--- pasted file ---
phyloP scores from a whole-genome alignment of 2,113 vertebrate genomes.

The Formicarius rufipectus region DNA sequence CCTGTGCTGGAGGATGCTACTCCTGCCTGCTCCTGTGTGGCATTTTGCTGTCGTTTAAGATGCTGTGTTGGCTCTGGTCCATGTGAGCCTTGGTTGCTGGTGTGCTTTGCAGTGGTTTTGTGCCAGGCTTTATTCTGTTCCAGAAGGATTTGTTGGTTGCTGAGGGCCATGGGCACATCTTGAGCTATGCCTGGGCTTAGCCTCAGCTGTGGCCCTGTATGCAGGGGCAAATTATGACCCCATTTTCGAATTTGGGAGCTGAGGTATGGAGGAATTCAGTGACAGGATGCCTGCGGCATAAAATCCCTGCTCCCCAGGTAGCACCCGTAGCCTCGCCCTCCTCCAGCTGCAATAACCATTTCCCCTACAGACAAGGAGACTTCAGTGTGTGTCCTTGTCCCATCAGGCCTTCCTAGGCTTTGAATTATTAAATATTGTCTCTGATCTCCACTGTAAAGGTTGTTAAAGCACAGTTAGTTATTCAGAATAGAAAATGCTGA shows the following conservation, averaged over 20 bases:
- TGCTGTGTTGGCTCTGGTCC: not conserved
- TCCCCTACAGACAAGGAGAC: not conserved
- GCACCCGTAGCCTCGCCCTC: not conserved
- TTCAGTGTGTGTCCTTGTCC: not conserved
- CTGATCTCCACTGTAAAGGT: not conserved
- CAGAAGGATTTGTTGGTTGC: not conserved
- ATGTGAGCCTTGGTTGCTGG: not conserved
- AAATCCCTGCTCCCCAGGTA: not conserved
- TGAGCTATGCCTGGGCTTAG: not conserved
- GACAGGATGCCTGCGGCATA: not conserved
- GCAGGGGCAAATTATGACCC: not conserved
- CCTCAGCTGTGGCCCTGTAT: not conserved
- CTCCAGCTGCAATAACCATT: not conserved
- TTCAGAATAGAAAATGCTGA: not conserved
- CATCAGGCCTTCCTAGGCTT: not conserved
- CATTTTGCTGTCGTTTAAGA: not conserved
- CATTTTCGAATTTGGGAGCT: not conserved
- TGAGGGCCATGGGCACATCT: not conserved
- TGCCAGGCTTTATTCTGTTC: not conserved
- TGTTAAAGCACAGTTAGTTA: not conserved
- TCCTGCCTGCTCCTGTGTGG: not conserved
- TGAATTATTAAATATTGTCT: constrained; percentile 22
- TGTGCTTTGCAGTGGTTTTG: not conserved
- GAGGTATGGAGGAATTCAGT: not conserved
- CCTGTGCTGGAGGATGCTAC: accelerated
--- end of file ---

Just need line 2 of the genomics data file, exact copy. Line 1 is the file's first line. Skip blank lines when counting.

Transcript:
The Formicarius rufipectus region DNA sequence CCTGTGCTGGAGGATGCTACTCCTGCCTGCTCCTGTGTGGCATTTTGCTGTCGTTTAAGATGCTGTGTTGGCTCTGGTCCATGTGAGCCTTGGTTGCTGGTGTGCTTTGCAGTGGTTTTGTGCCAGGCTTTATTCTGTTCCAGAAGGATTTGTTGGTTGCTGAGGGCCATGGGCACATCTTGAGCTATGCCTGGGCTTAGCCTCAGCTGTGGCCCTGTATGCAGGGGCAAATTATGACCCCATTTTCGAATTTGGGAGCTGAGGTATGGAGGAATTCAGTGACAGGATGCCTGCGGCATAAAATCCCTGCTCCCCAGGTAGCACCCGTAGCCTCGCCCTCCTCCAGCTGCAATAACCATTTCCCCTACAGACAAGGAGACTTCAGTGTGTGTCCTTGTCCCATCAGGCCTTCCTAGGCTTTGAATTATTAAATATTGTCTCTGATCTCCACTGTAAAGGTTGTTAAAGCACAGTTAGTTATTCAGAATAGAAAATGCTGA shows the following conservation, averaged over 20 bases: